Drought-hit Indian farmers seek support in budget
India needs to increase budgetary allocations for irrigation projects and offer higher procurement prices for crops to support farmers hit by two years of drought, farmer associations said on Monday.
New Delhi: India needs to increase budgetary allocations for irrigation projects and offer higher procurement prices for crops to support farmers hit by two years of drought, farmer associations said on Monday.
Drought in many parts of the country has hit production of rice, cotton and other crops, hurting the popularity of Prime Minister Narendra Modi, whose party recently lost village council elections in Gujarat, a state he ran for over a decade.
In a pre-budget meeting with Finance Minister Arun Jaitley, farm leaders urged him to implement Modi`s promise of ensuring higher income for farmers.
Jaitley indicated an increase in allocations in the budget, and said India faced a challenge of raising farm productivity through high yielding seeds and efficient water utilisation.
"There is a need for more investment in agriculture sector," a finance ministry statement said, quoting Jaitley.
During his victorious 2014 election campaign, Modi promised to raise public investment in the farm sector to ensure a minimum profit margin of 50 percent over the cost of production.
Jaitley, who will present his 2016/17 budget at the end of February, has promised to spend nearly 500 billion rupees ($7.5 billion) on irrigation projects over a period of five years.
"A bad monsoon and low international commodity prices have aggravated the misery of farmers," Ajay Vir Jakhar, Chairman of the Farmers` Forum India, told reporters after the meeting.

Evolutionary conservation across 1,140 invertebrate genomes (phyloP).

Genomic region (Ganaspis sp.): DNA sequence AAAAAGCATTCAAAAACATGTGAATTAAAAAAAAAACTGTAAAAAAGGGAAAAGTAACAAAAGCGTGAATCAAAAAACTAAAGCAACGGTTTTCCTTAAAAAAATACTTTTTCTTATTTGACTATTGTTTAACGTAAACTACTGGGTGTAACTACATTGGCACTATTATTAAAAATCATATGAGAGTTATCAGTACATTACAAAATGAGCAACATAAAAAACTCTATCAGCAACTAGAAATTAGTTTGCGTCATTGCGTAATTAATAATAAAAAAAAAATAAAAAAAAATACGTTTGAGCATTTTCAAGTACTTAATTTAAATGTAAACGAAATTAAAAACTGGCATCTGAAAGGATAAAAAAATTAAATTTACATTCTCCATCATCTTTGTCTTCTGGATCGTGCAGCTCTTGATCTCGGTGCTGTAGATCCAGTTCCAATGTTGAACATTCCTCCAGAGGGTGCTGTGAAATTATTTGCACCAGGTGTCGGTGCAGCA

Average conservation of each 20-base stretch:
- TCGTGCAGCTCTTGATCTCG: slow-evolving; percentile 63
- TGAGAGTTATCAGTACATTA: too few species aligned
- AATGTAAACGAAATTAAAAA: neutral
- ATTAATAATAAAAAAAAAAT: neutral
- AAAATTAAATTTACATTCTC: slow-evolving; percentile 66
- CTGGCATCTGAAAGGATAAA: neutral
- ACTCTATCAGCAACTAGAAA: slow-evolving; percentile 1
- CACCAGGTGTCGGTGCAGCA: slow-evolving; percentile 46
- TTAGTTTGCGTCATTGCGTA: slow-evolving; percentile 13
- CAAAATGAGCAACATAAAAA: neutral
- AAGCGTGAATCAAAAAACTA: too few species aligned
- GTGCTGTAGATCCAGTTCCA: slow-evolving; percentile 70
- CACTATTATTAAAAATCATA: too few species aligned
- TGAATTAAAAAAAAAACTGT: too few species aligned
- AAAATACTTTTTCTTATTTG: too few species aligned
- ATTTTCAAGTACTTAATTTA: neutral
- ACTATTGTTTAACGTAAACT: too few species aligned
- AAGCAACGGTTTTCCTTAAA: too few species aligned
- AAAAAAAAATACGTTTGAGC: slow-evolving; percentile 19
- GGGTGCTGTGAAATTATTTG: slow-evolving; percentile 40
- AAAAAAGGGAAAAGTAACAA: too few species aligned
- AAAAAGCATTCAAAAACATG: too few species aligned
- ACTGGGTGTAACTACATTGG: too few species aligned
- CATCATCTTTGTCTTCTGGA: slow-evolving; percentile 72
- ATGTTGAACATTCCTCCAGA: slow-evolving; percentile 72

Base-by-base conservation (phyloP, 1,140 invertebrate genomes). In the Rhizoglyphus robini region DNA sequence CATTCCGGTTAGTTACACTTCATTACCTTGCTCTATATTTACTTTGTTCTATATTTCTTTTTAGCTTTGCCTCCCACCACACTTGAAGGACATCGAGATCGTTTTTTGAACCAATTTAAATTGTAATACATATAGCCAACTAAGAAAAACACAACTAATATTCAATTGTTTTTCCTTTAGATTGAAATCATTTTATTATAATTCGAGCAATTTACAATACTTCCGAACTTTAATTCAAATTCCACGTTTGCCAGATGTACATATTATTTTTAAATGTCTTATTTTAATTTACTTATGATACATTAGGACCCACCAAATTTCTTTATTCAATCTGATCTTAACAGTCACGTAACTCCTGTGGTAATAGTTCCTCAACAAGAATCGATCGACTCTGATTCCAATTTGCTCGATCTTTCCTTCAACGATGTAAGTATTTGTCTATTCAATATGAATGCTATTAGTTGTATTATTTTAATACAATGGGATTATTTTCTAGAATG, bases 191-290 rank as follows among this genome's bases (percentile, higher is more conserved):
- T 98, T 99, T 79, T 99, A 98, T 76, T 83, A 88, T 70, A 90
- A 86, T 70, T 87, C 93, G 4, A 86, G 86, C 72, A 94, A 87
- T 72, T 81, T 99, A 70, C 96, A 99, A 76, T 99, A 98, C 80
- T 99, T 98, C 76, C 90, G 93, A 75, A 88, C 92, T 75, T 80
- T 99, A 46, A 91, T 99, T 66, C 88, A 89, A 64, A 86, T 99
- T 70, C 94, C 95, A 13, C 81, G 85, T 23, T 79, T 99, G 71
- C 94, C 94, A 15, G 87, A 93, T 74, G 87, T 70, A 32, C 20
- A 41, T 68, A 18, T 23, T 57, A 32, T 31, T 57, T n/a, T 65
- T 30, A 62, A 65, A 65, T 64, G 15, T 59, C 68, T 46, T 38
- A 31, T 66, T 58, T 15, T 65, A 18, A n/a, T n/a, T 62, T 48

Growth in farm output, which contributes nearly 13 percent to India`s $2 trillion economy, fell to 2 percent in the first half of the current fiscal year from 2.4 percent a year ago.
Jakhar said more funds should be allocated to improve weather forecasts for farmers besides a state-funded insurance scheme for all crops.
Farm experts say profit margins for producing major crops have fallen to less than 5 percent following a collapse of global commodity prices, from around 20-30 percent about three years ago.
Last month, the government slashed its economic growth forecast to 7-7.5 percent for the fiscal year ending in March 2016, citing lower farm output and weak global demand.
That was sharply lower than an 8.1-8.5 percent growth estimated last February.
Farm experts also favoured the transfer of fertiliser subsidies - estimated at nearly 700 billion rupees a year - directly into farmers` bank accounts to cut down leakages in the system.
"Farmers are feeling short changed by the Modi government," said Satnam Singh Behru, president of the Indian Farmers` Association, adding that more than 15,000 farmers had committed suicide in the last year. "Many farmers have lost faith in the government."